June 22, 2024

Semi-Truck Transporting 15 Million Bees Crashes in Maine, Uncertain Amount of Flying Creatures Released

I despise bugs, especially the ones that soar through the air, so you can envision my frustration upon discovering an 18-wheeler transporting about 15 million honey bees crashed and flipped over on I-95 in Maine while en route to pollinate blueberry fields in Washington County.

Fortunately for you and me, “most” of the 15 million flying creatures were confined within the truck, which tipped over, as reported by the Associated Press. A spokesperson for the Maine state police mentioned that the “objective was to rescue them.” Regrettably for emergency responders, they weren’t aware of the bee cargo until firefighters descended an embankment to check for spilled fluids. They unfortunately discovered the situation the hard way.

“The team members did endure multiple stings. Everyone received stings at least a few times,” Fire Chief Travis Leary, who also suffered several bee stings, stated to the AP.

Thankfully, the damage from the stings could have been much worse, but with temperatures in the 40s, the tiny stinging insects were not as agitated as they might have been in warmer weather. A beekeeper was also summoned to assist in corralling the bees.

Luckily, this bee calamity will not pose a threat to Maine’s blueberry harvest, according to experts interviewed by Bangor Daily News:

The single truck may impact a small farmer who may only order bees once a year, said Peter Cowin, the founder and former president of the Penobscot County Beekeepers Association. However, for a large blueberry producer like Wyman’s, a single damaged truck is unlikely to affect the company’s yield.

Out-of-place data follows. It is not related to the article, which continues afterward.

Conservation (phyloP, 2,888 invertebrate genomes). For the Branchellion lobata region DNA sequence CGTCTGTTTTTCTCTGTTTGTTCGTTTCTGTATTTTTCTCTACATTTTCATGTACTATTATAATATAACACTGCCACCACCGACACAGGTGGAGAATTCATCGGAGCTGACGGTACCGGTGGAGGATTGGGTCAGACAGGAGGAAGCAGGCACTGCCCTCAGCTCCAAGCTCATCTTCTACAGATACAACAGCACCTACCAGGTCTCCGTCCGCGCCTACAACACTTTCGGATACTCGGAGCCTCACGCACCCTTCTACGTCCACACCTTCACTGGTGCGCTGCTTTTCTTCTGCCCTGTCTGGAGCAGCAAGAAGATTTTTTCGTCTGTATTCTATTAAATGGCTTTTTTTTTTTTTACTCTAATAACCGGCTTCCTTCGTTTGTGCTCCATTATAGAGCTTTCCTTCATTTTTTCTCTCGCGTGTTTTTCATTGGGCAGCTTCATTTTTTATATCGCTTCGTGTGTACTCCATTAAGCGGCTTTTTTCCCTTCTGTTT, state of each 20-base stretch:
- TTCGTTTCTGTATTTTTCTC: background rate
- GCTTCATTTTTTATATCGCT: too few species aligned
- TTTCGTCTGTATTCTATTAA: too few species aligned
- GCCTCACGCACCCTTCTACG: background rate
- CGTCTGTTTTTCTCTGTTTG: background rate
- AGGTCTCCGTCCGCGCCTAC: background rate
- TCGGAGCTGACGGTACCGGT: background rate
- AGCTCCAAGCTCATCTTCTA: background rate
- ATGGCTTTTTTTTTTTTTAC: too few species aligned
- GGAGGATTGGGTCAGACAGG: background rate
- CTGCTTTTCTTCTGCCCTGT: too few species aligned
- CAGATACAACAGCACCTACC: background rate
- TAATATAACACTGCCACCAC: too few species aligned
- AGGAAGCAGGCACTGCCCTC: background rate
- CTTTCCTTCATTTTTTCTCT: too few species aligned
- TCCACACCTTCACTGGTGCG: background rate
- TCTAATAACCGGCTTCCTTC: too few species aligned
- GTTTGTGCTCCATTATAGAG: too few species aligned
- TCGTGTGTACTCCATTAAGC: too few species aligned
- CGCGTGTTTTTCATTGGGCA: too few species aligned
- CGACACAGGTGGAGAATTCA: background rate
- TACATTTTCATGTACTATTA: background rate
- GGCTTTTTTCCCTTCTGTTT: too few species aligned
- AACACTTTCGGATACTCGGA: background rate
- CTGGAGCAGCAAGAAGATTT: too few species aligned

“In terms of state crop pollination, this truck is probably a small fraction,” Cowin remarked.

While 15 million bees may sound like an unimaginable quantity, Cowin clarified that the truck represents just a fraction of the 3 billion out-of-state bees Maine receives annually for crop pollination.


The bee trucks that journey to Maine typically carry around 400 colonies, each comprising 30,000 to 45,000 bees.

That’s an excessive number of bees, oh my goodness.

Nonetheless, they generally originate from southern regions with earlier springs, allowing colonies ample time to expand in size, as per the Bangor Daily News. This specific batch of bees was en route from Georgia.

Here’s how they are transported:

Bees are conveyed in wooden hives stacked on an open flatbed truck and covered with a mesh. While the mesh contains most of the bees, some can still escape when the truck halts.

It is also apparently quite common for some bees to break free from their enclosure during transport when the truck driver stops for breaks or meals. They can lose “tens of thousands of bees” at pit stops along their route. I’m never setting foot in a rest area again. However, it is customary for local beekeepers to be called in after a truck departs to manage and tidy up the abandoned bees. Nonetheless, I find this situation extremely unsettling.


Q: Were any individuals harmed in the bee truck accident?

A: Fortunately, no one sustained serious injuries in the incident, but some responders did get stung by the bees.

Q: How did the authorities manage the situation?

A: Firefighters and a beekeeper were called in to contain and handle the bees after the truck overturned.


In conclusion, the overturned bee truck in Maine may have caused some chaos, but thankfully, the impact on the blueberry crop is expected to be minimal. The collaboration of emergency responders and bee experts in handling the situation showcases the importance of quick and efficient action in such incidents involving unique cargo like honey bees.

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